Monday, June 16, 2008

A Sample of My Writing

I hope to post some fiction or poetry on my blog sometime, but for now, here's an essay I wrote for my college English class this past semester. It's a true story. Enjoy!

Meal or Menace?

First they attacked my aunt.

She was strolling down a deserted gravel road with her sister-in-law, hoping to enjoy the nature and maybe catch a glimpse of the wildlife that lives on the 200-acre farm. Neither of them knew that they were being trailed. The stalkers prowled on stealthy legs through the nearby rye field, their savage eyes never leaving the two walkers. They snaked their way through the swaying rye and at last darted in front of the startled women. With a scream my aunt and her sister-in-law turned and dashed back up the road toward the safety of the farmhouse. One of the group still pursued them, and his powerful legs kicked up a small sandstorm behind him. He only halted when they had reached my grandparents’ mailbox near the house. With a cluck of satisfaction and a rustle of feathers, he sauntered away.

Who were these attackers? Thugs? Gangsters? Robbers? No. My aunt was attacked by wild turkeys.

These once-rare birds had first been spotted the previous Thanksgiving, when we all gathered at my grandparents’ house for the traditional family feast. The turkeys lay low in the woods, only daring to make their appearance after we had filled our stomachs with one of their unlucky cousins. Nobody knows where they came from or why they suddenly appeared.

My grandma, delighted with the huge birds, adopted them as her feral pets (to join the bunnies and the deer). She dotes on them with corn and birdseed, and she worries about them when it gets cold. Plenty of hopeful hunters have come up to ask if they could hunt on the property, but my grandma won’t allow it. “No one is going to shoot them!” she says fiercely. “My poor babies! Mommy’s looking out for you!”

However, since she started feeding them, they’
ve come back every day looking for more. And they’ve gotten pushy about it, too. If you don’t have any food, they chase you. If you don’t come outside, they peck at the house and peer in the kitchen window. Many times my grandma has been startled by a “peeping tom.”

The turkeys’ appearance alone can intimidate a wildcat or send a Rottweiler running off with his tail between his legs. Their heads look like they were dipped in lard, then stuck crudely on their scrawny pink necks. Most of the males have “beards” in the middle of their chests, which they puff out while they strut about, giving the impression of a pompous judge or a wealthy businessman. I don’t know why my grandma keeps feeding those fat old vultures.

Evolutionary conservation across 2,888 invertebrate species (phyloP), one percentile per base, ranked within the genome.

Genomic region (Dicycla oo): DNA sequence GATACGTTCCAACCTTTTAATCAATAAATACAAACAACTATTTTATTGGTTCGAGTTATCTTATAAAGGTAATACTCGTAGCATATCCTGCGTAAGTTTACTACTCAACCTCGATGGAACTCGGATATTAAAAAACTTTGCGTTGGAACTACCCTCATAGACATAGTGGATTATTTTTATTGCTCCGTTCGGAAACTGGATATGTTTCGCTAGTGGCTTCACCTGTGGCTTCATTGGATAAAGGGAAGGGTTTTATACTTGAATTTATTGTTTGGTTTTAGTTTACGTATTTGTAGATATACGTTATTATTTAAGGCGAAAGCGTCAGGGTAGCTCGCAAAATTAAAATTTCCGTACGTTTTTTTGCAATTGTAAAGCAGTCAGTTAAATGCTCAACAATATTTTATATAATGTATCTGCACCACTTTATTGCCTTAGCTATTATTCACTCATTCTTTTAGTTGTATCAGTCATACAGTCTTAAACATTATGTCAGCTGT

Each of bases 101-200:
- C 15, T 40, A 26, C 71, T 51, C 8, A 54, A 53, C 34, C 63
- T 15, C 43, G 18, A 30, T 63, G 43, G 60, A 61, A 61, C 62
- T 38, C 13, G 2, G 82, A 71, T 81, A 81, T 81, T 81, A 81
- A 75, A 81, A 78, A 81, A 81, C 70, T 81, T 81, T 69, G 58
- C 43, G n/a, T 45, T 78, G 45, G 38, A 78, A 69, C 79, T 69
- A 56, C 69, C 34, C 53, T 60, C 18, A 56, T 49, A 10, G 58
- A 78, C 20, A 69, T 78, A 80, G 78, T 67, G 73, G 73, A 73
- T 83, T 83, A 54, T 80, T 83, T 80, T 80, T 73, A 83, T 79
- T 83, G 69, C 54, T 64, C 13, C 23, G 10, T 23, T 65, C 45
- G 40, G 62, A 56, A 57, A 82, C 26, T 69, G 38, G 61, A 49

Ever since that first incident with my aunt, the turkeys have chased everyone from the mailman to the meter reader. Whenever someone comes over to my grandparents’ house, my grandpa tells them, “Watch out for those turkeys.” Oh, and I would like to add some of my own advice: don’t hang around in your car too long. The bloodthirsty birds will attack your vehicle.

However, there are some advantages to having these crazy birds around. The turkeys keep away trespassers, door-to-door salespeople, and other unwelcome intruders. When I’m safe in my bed, I can sleep peacefully knowing that a rafter of wild turkeys is patrolling the block. I almost feel sorry for any prowlers out there. Almost. I have to say I would love to see those vandals who break the windows of my grandpa’s barn screaming in fear as they run from a pack of man-eating turkeys.
***


I would appreciate any comments or suggestions- I'm desperate to improve my writing, and I'm always curious to hear what people think about my writing.

3 comments:

DTH Rocket said...

My only comment is "HA HA HA!!" Good writing! I like it.

R2K said...

Great story! Very funny images. We had some turkey problems in our area in the past also. That sound they make "Obba gobble gobble" is burned into my brain because it is fun from a distance but dangerous up close. I have seen them attack bikers in the middle of the road.

I love to do poetry and short stories , and have some good news for you if you want to improve your skills:

The bible. Some of the best, most dramatic poetry can be found in there, and that kind of poetry is my style. Do not be afraid to start your most powerful sentences with "and", finding a rythm. Even comedy can be better when it is built inside a frame of serious text. Use timing also: Rather than saying "This was the reason why I was so mad", say "This, then, was the source of all my anger."

I guess what I mean to say is make your work seem as important as you can, because it must matter to you if you spend your time working on it!

Evergreena said...

r2k- Thank you for your comments!

About the Bible: I, too, love the poetry in the Psalms and other books. It does have a unique and intriguing quality to it. But I like it not only because it is powerful at the poetic level- it also has amazing spiritual influence! My church is going through a series about the Psalms right now. It's called Thinking and Feeling with God, because the poetry is emotional (connecting with our feelings) and logical (connecting with our mind). I love to study the Bible and hopefully learn a lot more about how to use the beauty and mystery of language to Glorify God, because, after all, He is the true Author of all things.